12 of 13 people found the following review helpful
on March 12, 2001
A merry and heartwarming story with a dentist uncle who moonlights as a magician. When he attends the Passover seder with his new wife he is chosen to hide the matzoh. Will he use his magician skills and make the matzoh disappear forever? Will the lively children in this story ever be able to retrieve it? An unusual story that both introduces the warmth and detail of the Passover holiday and, at the same time, tells a funny, delightful family-oriented story. Accessible to people of any religion, this is an unusually good book.
5 of 5 people found the following review helpful
on March 26, 2012
Our Christian family is interested in the passover and found two books at the local library; this being one of them. This is a sweet story that has a lot of details of the seder woven seamlessly into what is foremost a story of a particular family's celebration and love. We really enjoyed it and felt that maybe we were there also -- never having been to an actual seder. We also really liked the educational quality of the highly detailed non-fiction book "Celebrating Passover" by Diane Hoyt-Goldsmith.
1 of 1 people found the following review helpful
"Passover Magic" is a nicely presented picture book that tells the story of what happens at a well-attended Passover Seder from the point of view of a young girl. Uncle Harry, a magician, shows up to spice up the evening somewhat. I can imagine this story being used with young kids in a Hebrew School to reinforce to them what happens at a Seder, or perhaps with non-Jewish kids in some kind of multiculturalism program. I enjoyed reading it because it reminded me of the seders I used to experience growing up in New York back when a lot of my family was within driving distance.
Note that the book is all about the mechanics of a Seder -- there is not a lot of delving into the story of the Exodus itself. In the back of the book there is a one-page summary of what Passover is all about, and an English rendering of the Four Questions.
If you're looking for a children's book for the Passover Seder, this would be a good choice.
1 of 1 people found the following review helpful
This is a really cute, richly illustrated book about Passover. While the story is not all that original, it would serve as a great introduction to Passover for younger children. The "Magic" of the title has a double meaning for the young narrator: the magic-like quality of Passover traditions, as well as the magic that her Uncle Harry (a part-time magician) performs every year. The book concludes with a succinct overview of the history of Passover including traditions and their origins, and the final page asks the four questions of "Why is this night different from all other nights?" By the end of the book, a child should be able to answer all four.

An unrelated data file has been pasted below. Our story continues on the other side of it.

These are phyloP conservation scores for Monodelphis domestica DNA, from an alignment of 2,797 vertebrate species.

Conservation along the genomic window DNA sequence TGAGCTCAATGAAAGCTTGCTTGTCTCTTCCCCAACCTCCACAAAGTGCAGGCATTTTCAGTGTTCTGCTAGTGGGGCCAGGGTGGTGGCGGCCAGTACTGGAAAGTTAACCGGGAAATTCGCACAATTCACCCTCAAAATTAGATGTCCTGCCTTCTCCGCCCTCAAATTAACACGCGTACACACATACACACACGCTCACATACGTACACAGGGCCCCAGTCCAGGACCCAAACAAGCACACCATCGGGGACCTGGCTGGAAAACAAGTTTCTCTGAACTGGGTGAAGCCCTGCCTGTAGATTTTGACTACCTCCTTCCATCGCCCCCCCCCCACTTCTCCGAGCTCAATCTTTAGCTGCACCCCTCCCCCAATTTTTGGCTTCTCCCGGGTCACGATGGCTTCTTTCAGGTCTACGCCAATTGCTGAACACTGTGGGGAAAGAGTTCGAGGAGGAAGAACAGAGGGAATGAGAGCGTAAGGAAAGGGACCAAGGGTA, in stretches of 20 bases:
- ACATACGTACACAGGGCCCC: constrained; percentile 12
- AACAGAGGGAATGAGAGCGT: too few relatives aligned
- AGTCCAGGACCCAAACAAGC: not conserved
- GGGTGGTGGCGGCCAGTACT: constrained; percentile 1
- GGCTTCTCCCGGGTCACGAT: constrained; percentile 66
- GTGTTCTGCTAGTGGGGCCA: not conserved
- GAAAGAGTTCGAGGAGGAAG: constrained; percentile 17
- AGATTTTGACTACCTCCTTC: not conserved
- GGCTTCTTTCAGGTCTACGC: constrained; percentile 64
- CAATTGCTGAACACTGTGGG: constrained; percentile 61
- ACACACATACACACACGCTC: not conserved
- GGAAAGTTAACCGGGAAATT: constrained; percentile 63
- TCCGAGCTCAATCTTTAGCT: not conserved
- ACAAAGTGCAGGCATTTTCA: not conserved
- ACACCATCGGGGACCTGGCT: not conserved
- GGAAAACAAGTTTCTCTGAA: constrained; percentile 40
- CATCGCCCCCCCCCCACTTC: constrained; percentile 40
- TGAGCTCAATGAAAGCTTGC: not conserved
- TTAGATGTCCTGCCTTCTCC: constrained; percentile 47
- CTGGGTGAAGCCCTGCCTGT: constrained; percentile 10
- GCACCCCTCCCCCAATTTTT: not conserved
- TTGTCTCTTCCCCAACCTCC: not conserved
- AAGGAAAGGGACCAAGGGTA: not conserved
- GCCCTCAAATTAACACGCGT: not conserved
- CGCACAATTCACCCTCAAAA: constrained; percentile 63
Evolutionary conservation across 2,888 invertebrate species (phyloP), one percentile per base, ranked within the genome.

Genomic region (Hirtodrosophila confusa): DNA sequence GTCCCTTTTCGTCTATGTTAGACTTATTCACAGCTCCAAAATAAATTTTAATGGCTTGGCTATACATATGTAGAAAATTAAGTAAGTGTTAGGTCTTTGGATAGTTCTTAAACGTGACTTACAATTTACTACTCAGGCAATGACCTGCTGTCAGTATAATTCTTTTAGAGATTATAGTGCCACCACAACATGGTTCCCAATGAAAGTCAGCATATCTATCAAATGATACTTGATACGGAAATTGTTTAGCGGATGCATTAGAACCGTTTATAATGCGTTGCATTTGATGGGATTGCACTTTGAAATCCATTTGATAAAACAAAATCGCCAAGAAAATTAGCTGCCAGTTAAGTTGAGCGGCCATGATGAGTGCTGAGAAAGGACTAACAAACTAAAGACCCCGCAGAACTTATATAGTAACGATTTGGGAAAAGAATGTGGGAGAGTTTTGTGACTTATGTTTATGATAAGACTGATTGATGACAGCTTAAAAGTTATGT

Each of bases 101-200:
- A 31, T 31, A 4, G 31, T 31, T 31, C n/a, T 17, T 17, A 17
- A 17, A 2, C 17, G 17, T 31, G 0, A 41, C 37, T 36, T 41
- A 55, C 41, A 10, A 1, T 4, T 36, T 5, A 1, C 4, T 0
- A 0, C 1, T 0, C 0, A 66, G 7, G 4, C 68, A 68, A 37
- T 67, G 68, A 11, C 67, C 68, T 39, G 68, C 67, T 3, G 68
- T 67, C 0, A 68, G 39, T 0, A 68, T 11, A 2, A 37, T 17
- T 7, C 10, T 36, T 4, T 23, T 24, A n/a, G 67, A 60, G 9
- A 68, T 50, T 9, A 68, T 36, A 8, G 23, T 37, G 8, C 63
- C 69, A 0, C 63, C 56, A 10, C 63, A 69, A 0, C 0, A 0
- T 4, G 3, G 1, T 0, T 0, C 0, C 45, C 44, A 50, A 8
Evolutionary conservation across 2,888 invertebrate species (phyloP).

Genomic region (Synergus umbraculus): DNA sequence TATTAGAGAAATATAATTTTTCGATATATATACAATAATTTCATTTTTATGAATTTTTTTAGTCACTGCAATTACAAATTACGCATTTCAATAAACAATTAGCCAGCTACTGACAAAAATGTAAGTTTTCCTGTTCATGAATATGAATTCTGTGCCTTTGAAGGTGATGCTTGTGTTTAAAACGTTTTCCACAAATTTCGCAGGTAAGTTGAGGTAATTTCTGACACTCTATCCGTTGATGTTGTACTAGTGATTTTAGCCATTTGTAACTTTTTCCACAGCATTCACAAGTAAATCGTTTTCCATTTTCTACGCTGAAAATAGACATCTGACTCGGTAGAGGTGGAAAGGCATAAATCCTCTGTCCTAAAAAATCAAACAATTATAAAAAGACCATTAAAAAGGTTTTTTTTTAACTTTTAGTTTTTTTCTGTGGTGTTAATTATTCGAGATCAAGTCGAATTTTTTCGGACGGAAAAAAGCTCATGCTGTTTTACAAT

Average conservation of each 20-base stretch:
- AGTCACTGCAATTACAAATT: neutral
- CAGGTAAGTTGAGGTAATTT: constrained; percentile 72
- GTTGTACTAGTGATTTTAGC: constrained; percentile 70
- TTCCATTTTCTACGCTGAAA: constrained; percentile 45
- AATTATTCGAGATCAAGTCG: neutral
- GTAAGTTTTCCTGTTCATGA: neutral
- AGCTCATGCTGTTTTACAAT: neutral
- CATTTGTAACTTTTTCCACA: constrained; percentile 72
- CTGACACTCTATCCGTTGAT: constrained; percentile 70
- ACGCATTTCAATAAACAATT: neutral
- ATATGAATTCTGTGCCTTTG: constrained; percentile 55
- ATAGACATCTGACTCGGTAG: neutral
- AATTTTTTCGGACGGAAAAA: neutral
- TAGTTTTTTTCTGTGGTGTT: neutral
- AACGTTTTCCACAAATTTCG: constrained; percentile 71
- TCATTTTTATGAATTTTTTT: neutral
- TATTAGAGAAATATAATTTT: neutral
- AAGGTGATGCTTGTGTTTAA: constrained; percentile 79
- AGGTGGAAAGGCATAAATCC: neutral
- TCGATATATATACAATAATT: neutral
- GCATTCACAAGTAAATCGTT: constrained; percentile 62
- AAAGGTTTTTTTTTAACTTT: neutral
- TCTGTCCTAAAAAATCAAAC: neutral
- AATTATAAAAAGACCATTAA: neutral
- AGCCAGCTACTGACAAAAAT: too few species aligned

1 of 1 people found the following review helpful
My hubby read this to our almost 3 year old daughter and she listened through the whole book while on his lap looking at the great illustrations. The pictures of family and togetherness and traditions are all very nice. I recommend this as a good intro to Passover for kids.
It's wonderful to see the Marshall Cavendish Children line re-issue this 1995 endearing Classic celebrating the family togetherness that Passover brings. The illustrations are quirky and a little bit "busy" at times, but that is part of their charm. While there is some teaching at the end which explains the Origins of Passover and lists the Four Questions, this is really a fun storybook about a large family coming together to enjoy a Holiday meal. The focus is on the childrens' experiences of the busy preparations, the hustle & bustle arrival of idiosyncratic but lovable family and finally the grand entrance of family comedian and entertainer, Uncle Harry the Dentist who is also a Magician on the side. We've heard a lot about him already and he is a "character", alright! The love and anticipation of his arrival is apparent and he doesn't disappoint. Uncle Harry is portrayed as a mensch and the children adore him for it! He is also gentle and clever in using his magical talents to present gifts to the family.
The book will delight children who anticpate such holidays that gather far flung family especially since much of the book details the many hours of joyful prepartion of the traditional foods which are named in italics but not really explained. As the sun sets, the family open their Haggadot, again named but not clearly explained, and the Seder begins. If I have any criticisms of this book it is only that this story is intended for children who already know what Haroset is or why Papa and Grandpa roast a bone and prepare certain herbs for the Seder plate. This IS all explained at the end, but for children unfamilair with these sacred prepartions or who are not Jewish, a parent could choose to read the back pages FIRST and only THEN read the story. It will make the reading of the pages about the Seder meal more meaningful as the Four Questions are asked.
After the Seder is finished the children all begin the tradition of searching for the Afikomen, the special Matzah that has been reserved from supper for this game. When the game is over and presents have been given, the childrens' Mama opens the door for Elijah to see if the Prhphet will drink from the special cup they have set out for him. The children see the cup wobble but wonder if Uncle Harry the Magician is at work. Again, the tradition is not explained. One has to know it already or have read the last page first! I don't think it would have been a bad idea to have placed those pages at the beginning.
After dinner, everyone dances and surely your children will want to go back and re-examine the delightfully intricite illustrations filled with happy faces, kitty cats & dogs playing in corners of a happy house, the morning beforehand where eveyone has to share a bathroom half asleep and tired from the journey, where WILL the dog and cat be hangning out this time and so forth! It's a very sweet book that will likely remind your kids of other family gatherings filled with the arrivals of loved ones.